Up where we belong March 30, 2009Posted by David Gillespie in creativity, digital strategy.
Since the demise of social media (in my head) I’ve been struggling to get excited about something again. I was sitting thinking about opportunities for a client this morning, and I was reminded of the enthusiasm I talked about the potential of browsers with. This stems from a beautiful execution last year by Poke London on behalf of Orange called Balloonacy, which purported to be (and who is going to argue) the first Internet balloon race (I just noticed they won an award for it too, as it should be!).
The (thoroughly sexy) idea here is Balloonacy didn’t quite exist anywhere, rather it played out over the pages of people who took part, and, flying left to right over the screen you would land on new web pages when you went off the right-hand side. It was an app that didn’t require Facebook or an iPhone, it was a campaign that didn’t require a media buy. It was in fact an execution that could only have been done online, and there is so little work out there we can really say that about.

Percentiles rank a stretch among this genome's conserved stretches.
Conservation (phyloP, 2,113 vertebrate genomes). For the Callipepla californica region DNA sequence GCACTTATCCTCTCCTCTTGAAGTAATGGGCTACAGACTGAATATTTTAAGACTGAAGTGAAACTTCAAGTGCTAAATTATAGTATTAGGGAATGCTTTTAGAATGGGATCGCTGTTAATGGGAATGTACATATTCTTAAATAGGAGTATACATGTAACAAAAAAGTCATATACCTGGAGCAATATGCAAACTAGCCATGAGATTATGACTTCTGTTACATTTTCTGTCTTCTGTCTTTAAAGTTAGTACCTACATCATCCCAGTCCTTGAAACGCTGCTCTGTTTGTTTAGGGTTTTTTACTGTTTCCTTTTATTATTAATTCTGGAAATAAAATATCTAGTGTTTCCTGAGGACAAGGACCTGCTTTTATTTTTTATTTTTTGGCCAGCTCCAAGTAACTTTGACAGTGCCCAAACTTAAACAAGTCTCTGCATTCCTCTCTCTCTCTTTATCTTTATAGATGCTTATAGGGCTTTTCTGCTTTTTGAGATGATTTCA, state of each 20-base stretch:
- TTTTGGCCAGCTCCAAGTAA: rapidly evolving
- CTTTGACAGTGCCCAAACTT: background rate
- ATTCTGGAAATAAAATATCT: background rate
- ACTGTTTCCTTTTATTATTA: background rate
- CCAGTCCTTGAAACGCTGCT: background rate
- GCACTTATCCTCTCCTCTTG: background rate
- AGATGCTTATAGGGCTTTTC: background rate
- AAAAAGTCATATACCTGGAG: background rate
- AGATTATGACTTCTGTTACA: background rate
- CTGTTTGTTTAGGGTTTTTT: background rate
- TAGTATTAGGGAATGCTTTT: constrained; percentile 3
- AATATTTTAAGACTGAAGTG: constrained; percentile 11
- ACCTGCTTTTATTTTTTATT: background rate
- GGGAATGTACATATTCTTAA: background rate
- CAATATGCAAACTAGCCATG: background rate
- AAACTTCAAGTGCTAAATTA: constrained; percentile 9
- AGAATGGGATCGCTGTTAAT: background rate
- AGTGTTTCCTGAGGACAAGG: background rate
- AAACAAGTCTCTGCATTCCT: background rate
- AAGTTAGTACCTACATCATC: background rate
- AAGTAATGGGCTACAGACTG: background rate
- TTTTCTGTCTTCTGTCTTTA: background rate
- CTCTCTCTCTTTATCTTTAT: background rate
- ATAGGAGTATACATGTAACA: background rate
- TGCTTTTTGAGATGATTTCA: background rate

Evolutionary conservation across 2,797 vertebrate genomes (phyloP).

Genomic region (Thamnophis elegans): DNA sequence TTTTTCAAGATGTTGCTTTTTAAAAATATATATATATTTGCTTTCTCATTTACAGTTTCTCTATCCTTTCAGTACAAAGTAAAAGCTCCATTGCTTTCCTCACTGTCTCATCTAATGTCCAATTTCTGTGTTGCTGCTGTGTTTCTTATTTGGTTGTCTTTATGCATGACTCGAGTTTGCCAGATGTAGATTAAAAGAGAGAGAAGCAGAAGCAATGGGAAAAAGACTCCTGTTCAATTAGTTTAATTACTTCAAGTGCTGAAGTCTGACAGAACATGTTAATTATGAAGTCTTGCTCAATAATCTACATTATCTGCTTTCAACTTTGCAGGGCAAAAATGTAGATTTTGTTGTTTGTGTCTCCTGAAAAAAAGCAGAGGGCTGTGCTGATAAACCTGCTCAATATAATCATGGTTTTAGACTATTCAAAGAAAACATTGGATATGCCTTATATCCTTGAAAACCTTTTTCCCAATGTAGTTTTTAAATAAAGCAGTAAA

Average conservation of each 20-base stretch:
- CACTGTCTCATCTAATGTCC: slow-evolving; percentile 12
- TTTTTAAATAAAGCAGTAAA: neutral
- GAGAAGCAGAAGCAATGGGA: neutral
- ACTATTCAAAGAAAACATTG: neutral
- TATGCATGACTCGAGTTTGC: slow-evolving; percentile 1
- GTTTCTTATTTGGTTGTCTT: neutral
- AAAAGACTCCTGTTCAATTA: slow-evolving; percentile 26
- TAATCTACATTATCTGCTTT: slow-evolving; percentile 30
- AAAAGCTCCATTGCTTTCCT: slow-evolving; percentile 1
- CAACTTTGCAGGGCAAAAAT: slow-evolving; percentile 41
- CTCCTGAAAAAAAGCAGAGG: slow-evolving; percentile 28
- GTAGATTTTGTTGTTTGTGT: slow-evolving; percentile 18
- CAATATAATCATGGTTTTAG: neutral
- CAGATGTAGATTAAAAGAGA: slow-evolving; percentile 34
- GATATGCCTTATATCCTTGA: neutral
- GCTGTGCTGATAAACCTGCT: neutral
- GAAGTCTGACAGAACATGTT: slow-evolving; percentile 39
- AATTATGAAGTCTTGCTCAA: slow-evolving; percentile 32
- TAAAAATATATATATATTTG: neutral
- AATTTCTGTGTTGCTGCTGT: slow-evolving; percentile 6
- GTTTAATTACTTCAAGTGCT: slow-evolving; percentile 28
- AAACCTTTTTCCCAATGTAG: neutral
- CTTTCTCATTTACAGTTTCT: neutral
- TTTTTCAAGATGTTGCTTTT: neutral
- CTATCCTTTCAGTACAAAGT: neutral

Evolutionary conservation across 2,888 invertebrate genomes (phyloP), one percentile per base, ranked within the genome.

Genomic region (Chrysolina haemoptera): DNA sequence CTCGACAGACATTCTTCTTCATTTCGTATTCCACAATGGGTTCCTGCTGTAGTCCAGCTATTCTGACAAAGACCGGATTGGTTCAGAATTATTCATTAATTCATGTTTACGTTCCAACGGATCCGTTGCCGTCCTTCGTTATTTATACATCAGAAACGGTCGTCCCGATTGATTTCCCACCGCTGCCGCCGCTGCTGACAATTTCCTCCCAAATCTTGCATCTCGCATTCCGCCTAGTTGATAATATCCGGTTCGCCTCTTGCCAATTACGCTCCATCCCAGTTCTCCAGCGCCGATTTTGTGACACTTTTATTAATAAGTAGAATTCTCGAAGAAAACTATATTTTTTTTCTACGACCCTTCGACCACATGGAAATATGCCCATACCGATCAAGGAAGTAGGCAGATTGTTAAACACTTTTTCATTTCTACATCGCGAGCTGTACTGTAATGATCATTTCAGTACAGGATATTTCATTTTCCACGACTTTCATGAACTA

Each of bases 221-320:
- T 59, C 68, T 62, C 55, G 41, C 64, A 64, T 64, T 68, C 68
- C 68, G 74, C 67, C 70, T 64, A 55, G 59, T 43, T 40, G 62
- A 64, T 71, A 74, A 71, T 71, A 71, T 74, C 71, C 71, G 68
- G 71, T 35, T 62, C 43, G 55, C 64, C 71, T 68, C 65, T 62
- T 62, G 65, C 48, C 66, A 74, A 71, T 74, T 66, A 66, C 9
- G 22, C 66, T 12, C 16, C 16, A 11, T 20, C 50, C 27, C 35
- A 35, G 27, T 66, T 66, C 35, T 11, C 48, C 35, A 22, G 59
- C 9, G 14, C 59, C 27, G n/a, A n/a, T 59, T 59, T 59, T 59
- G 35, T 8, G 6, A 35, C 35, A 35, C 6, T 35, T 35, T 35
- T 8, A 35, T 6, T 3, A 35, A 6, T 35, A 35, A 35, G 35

I don’t know if I’ll actually be able to get something in the browser off the ground for this client, let’s be honest there’s a barrier to entry, not to mention compatability issues, but in the same way processing is getting faster, the walls around technology are getting lower, which means more people participate, which means we get where we’re going faster than we did before.
As I said over at Socialized when the web was abuzz with Skittles nonsense, we’re all leveraging each other’s work, and getting there together.
Intent = stuff white people like March 13, 2009Posted by David Gillespie in digital strategy, intent, philosophy.
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“People have a really good ability to see through you projects on the Internet that are just done to try and make you famous.”
Great quote. This is why I bang on about INTENT!